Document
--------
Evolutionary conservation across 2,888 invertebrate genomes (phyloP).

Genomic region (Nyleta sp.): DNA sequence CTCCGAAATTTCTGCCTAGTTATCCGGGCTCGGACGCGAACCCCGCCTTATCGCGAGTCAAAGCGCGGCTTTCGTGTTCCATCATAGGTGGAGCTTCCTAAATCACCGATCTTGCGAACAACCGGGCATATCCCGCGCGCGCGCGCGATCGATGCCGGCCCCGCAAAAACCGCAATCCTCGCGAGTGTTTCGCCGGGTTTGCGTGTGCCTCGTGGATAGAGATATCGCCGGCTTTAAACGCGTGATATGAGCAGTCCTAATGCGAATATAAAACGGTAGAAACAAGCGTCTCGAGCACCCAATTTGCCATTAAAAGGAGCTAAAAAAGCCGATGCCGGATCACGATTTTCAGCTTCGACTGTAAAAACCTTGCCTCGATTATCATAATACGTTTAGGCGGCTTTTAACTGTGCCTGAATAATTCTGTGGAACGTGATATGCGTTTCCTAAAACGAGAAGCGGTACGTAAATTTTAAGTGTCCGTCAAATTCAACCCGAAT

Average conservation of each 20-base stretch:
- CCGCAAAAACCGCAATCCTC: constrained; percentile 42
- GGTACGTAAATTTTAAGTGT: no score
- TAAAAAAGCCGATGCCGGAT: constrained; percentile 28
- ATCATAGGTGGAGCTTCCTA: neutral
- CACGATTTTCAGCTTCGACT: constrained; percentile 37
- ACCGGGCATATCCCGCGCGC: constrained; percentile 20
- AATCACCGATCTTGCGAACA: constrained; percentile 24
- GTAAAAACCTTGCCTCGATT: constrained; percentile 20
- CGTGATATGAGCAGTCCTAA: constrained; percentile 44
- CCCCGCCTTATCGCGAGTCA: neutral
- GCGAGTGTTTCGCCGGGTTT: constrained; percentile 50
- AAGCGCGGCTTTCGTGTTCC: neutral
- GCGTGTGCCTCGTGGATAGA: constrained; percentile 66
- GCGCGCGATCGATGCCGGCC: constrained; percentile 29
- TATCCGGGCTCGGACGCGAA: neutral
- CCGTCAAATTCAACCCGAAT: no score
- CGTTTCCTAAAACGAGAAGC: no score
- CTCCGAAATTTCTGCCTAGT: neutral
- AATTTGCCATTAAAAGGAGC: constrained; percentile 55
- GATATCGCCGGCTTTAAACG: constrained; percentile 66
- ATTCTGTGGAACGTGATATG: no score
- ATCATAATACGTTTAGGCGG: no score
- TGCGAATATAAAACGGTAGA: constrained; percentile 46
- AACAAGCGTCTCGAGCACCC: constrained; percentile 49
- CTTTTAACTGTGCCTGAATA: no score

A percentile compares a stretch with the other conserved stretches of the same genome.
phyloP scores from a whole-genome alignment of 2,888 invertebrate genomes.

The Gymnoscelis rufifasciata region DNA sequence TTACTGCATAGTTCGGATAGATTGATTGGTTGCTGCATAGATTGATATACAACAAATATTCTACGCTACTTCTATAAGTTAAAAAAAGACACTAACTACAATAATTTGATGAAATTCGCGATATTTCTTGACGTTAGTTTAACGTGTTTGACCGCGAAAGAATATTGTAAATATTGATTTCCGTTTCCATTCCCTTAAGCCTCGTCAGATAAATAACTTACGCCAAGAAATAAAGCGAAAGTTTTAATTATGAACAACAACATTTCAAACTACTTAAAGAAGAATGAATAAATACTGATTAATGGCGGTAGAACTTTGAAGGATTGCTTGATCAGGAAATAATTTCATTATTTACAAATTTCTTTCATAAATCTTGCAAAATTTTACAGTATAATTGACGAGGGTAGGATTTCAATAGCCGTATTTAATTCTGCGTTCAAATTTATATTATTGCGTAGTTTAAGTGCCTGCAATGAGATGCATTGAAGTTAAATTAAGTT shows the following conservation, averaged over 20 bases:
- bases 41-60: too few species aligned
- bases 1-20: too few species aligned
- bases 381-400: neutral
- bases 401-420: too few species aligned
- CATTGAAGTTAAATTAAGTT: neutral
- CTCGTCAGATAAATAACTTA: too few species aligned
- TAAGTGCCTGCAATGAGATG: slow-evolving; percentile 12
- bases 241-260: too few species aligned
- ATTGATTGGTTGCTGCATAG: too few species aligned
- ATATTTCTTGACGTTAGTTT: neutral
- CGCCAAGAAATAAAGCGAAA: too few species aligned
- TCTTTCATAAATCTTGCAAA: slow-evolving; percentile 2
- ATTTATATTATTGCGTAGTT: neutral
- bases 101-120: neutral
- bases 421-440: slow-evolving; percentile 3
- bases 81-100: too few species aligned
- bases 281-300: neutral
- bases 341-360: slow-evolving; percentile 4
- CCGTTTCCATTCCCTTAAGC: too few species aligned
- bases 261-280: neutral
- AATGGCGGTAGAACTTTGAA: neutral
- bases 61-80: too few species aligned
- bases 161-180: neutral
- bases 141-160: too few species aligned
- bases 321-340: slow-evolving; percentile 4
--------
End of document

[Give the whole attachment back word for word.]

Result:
Evolutionary conservation across 2,888 invertebrate genomes (phyloP).

Genomic region (Nyleta sp.): DNA sequence CTCCGAAATTTCTGCCTAGTTATCCGGGCTCGGACGCGAACCCCGCCTTATCGCGAGTCAAAGCGCGGCTTTCGTGTTCCATCATAGGTGGAGCTTCCTAAATCACCGATCTTGCGAACAACCGGGCATATCCCGCGCGCGCGCGCGATCGATGCCGGCCCCGCAAAAACCGCAATCCTCGCGAGTGTTTCGCCGGGTTTGCGTGTGCCTCGTGGATAGAGATATCGCCGGCTTTAAACGCGTGATATGAGCAGTCCTAATGCGAATATAAAACGGTAGAAACAAGCGTCTCGAGCACCCAATTTGCCATTAAAAGGAGCTAAAAAAGCCGATGCCGGATCACGATTTTCAGCTTCGACTGTAAAAACCTTGCCTCGATTATCATAATACGTTTAGGCGGCTTTTAACTGTGCCTGAATAATTCTGTGGAACGTGATATGCGTTTCCTAAAACGAGAAGCGGTACGTAAATTTTAAGTGTCCGTCAAATTCAACCCGAAT

Average conservation of each 20-base stretch:
- CCGCAAAAACCGCAATCCTC: constrained; percentile 42
- GGTACGTAAATTTTAAGTGT: no score
- TAAAAAAGCCGATGCCGGAT: constrained; percentile 28
- ATCATAGGTGGAGCTTCCTA: neutral
- CACGATTTTCAGCTTCGACT: constrained; percentile 37
- ACCGGGCATATCCCGCGCGC: constrained; percentile 20
- AATCACCGATCTTGCGAACA: constrained; percentile 24
- GTAAAAACCTTGCCTCGATT: constrained; percentile 20
- CGTGATATGAGCAGTCCTAA: constrained; percentile 44
- CCCCGCCTTATCGCGAGTCA: neutral
- GCGAGTGTTTCGCCGGGTTT: constrained; percentile 50
- AAGCGCGGCTTTCGTGTTCC: neutral
- GCGTGTGCCTCGTGGATAGA: constrained; percentile 66
- GCGCGCGATCGATGCCGGCC: constrained; percentile 29
- TATCCGGGCTCGGACGCGAA: neutral
- CCGTCAAATTCAACCCGAAT: no score
- CGTTTCCTAAAACGAGAAGC: no score
- CTCCGAAATTTCTGCCTAGT: neutral
- AATTTGCCATTAAAAGGAGC: constrained; percentile 55
- GATATCGCCGGCTTTAAACG: constrained; percentile 66
- ATTCTGTGGAACGTGATATG: no score
- ATCATAATACGTTTAGGCGG: no score
- TGCGAATATAAAACGGTAGA: constrained; percentile 46
- AACAAGCGTCTCGAGCACCC: constrained; percentile 49
- CTTTTAACTGTGCCTGAATA: no score

A percentile compares a stretch with the other conserved stretches of the same genome.
phyloP scores from a whole-genome alignment of 2,888 invertebrate genomes.

The Gymnoscelis rufifasciata region DNA sequence TTACTGCATAGTTCGGATAGATTGATTGGTTGCTGCATAGATTGATATACAACAAATATTCTACGCTACTTCTATAAGTTAAAAAAAGACACTAACTACAATAATTTGATGAAATTCGCGATATTTCTTGACGTTAGTTTAACGTGTTTGACCGCGAAAGAATATTGTAAATATTGATTTCCGTTTCCATTCCCTTAAGCCTCGTCAGATAAATAACTTACGCCAAGAAATAAAGCGAAAGTTTTAATTATGAACAACAACATTTCAAACTACTTAAAGAAGAATGAATAAATACTGATTAATGGCGGTAGAACTTTGAAGGATTGCTTGATCAGGAAATAATTTCATTATTTACAAATTTCTTTCATAAATCTTGCAAAATTTTACAGTATAATTGACGAGGGTAGGATTTCAATAGCCGTATTTAATTCTGCGTTCAAATTTATATTATTGCGTAGTTTAAGTGCCTGCAATGAGATGCATTGAAGTTAAATTAAGTT shows the following conservation, averaged over 20 bases:
- bases 41-60: too few species aligned
- bases 1-20: too few species aligned
- bases 381-400: neutral
- bases 401-420: too few species aligned
- CATTGAAGTTAAATTAAGTT: neutral
- CTCGTCAGATAAATAACTTA: too few species aligned
- TAAGTGCCTGCAATGAGATG: slow-evolving; percentile 12
- bases 241-260: too few species aligned
- ATTGATTGGTTGCTGCATAG: too few species aligned
- ATATTTCTTGACGTTAGTTT: neutral
- CGCCAAGAAATAAAGCGAAA: too few species aligned
- TCTTTCATAAATCTTGCAAA: slow-evolving; percentile 2
- ATTTATATTATTGCGTAGTT: neutral
- bases 101-120: neutral
- bases 421-440: slow-evolving; percentile 3
- bases 81-100: too few species aligned
- bases 281-300: neutral
- bases 341-360: slow-evolving; percentile 4
- CCGTTTCCATTCCCTTAAGC: too few species aligned
- bases 261-280: neutral
- AATGGCGGTAGAACTTTGAA: neutral
- bases 61-80: too few species aligned
- bases 161-180: neutral
- bases 141-160: too few species aligned
- bases 321-340: slow-evolving; percentile 4